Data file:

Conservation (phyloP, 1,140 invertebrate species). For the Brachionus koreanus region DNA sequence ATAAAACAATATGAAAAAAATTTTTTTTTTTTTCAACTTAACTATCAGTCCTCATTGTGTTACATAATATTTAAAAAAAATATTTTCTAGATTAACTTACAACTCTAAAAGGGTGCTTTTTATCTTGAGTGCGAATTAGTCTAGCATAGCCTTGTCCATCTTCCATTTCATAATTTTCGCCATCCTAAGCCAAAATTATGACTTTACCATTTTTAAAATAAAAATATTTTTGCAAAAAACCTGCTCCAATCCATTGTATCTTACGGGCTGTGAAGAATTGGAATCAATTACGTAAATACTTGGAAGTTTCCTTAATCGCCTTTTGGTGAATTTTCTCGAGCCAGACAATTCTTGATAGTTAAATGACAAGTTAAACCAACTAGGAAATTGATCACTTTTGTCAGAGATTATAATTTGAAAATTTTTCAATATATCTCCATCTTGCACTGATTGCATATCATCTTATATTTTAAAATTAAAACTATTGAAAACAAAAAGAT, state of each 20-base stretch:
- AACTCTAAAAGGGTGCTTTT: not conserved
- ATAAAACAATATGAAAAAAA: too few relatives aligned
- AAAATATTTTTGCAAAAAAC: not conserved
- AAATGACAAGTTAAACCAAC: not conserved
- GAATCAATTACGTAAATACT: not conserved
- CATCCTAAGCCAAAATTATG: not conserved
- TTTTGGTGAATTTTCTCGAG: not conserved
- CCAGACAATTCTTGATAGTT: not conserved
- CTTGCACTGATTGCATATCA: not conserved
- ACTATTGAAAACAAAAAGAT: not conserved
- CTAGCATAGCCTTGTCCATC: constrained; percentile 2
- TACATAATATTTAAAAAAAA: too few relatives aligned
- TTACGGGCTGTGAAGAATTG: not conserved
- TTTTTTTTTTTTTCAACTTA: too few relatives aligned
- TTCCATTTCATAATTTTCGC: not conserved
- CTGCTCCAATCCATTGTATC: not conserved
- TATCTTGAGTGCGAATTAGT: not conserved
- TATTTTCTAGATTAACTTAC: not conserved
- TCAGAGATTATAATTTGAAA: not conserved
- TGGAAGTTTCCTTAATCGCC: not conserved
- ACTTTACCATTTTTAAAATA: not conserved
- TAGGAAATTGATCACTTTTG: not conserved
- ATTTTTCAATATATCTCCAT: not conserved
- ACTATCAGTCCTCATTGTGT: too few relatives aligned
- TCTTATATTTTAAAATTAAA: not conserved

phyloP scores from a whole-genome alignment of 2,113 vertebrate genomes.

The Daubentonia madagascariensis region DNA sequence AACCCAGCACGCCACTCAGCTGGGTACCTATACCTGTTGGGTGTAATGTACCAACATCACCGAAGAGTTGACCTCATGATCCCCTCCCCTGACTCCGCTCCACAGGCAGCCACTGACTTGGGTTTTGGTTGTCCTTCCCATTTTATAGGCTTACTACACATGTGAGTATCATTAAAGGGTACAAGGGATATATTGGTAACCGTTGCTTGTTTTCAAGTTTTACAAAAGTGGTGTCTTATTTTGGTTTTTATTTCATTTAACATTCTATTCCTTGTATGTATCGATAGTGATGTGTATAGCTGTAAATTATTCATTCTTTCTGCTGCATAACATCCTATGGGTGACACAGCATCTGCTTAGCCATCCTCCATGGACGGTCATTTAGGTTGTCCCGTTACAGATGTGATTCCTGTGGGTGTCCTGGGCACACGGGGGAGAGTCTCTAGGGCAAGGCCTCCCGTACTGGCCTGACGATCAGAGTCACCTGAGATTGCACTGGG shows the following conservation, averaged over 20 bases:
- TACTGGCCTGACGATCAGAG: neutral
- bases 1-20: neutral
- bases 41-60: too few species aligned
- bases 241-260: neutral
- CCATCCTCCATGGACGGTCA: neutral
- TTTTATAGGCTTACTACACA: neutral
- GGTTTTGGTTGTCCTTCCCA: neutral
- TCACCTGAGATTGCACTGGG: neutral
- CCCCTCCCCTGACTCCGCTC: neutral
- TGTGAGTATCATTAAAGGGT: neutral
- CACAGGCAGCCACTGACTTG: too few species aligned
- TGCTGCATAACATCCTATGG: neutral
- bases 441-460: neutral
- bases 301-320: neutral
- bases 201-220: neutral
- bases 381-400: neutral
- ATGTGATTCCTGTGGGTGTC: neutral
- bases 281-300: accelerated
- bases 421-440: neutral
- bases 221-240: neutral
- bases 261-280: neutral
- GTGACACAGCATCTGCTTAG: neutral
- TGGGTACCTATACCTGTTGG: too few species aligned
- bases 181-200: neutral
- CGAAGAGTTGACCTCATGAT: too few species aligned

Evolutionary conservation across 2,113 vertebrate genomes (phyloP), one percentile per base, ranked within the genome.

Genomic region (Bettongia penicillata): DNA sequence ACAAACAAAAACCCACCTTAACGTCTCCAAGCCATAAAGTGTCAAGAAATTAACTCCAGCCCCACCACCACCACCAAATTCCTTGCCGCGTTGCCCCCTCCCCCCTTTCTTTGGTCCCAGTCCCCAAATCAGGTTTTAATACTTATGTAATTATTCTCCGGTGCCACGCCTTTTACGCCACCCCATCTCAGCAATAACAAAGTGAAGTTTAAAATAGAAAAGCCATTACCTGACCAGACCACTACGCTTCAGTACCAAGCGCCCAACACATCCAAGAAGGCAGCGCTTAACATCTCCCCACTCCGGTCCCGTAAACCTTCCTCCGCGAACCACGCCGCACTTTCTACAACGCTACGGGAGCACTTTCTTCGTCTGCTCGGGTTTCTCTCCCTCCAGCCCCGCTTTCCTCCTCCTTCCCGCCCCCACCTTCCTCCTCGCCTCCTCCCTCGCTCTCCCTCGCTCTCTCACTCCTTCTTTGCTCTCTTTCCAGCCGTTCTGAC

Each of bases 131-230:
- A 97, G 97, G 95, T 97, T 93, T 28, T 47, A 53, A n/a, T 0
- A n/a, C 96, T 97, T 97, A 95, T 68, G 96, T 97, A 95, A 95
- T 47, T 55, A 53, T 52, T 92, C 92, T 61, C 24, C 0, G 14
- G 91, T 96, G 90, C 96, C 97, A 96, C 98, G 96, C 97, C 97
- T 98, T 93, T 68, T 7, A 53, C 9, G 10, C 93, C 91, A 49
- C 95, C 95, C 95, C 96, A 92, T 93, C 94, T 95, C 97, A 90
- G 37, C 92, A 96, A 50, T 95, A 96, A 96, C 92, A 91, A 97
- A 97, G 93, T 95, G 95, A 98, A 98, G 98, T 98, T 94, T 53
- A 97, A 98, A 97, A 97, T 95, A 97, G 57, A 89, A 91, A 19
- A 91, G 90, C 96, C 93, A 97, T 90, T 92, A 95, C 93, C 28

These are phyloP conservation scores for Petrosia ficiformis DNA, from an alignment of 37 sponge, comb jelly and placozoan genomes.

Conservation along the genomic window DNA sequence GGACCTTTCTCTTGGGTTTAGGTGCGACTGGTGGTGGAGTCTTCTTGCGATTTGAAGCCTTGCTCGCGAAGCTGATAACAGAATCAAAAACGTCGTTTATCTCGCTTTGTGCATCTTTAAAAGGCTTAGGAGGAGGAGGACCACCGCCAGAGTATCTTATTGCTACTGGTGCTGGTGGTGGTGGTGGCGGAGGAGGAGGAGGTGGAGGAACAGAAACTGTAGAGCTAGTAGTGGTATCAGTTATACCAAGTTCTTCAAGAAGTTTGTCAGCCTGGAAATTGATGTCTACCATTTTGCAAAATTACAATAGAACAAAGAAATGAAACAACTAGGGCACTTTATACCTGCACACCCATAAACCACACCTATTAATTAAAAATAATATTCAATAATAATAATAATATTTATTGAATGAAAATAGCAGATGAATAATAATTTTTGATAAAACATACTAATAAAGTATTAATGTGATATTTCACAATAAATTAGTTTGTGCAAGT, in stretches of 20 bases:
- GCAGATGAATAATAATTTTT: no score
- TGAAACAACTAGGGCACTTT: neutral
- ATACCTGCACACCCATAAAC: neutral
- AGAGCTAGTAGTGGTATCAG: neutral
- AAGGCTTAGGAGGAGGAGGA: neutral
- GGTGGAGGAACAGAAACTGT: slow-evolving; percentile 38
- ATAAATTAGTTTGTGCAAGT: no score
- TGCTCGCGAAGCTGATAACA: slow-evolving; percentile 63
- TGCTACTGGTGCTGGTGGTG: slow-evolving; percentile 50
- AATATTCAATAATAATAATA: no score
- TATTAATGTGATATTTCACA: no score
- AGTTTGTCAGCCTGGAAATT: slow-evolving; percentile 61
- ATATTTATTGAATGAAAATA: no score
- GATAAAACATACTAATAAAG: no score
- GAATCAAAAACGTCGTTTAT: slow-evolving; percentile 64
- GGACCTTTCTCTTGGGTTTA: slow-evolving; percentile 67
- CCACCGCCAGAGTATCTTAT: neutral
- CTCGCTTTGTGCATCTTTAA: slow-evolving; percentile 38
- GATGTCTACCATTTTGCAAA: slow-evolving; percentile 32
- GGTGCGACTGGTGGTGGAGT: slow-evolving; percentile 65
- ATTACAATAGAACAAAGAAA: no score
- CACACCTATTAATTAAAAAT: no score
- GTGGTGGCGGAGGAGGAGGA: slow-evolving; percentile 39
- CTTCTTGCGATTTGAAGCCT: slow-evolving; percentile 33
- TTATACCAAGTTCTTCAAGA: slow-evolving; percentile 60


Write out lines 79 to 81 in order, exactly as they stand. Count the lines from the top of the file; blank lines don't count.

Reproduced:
- TATTAATGTGATATTTCACA: no score
- AGTTTGTCAGCCTGGAAATT: slow-evolving; percentile 61
- ATATTTATTGAATGAAAATA: no score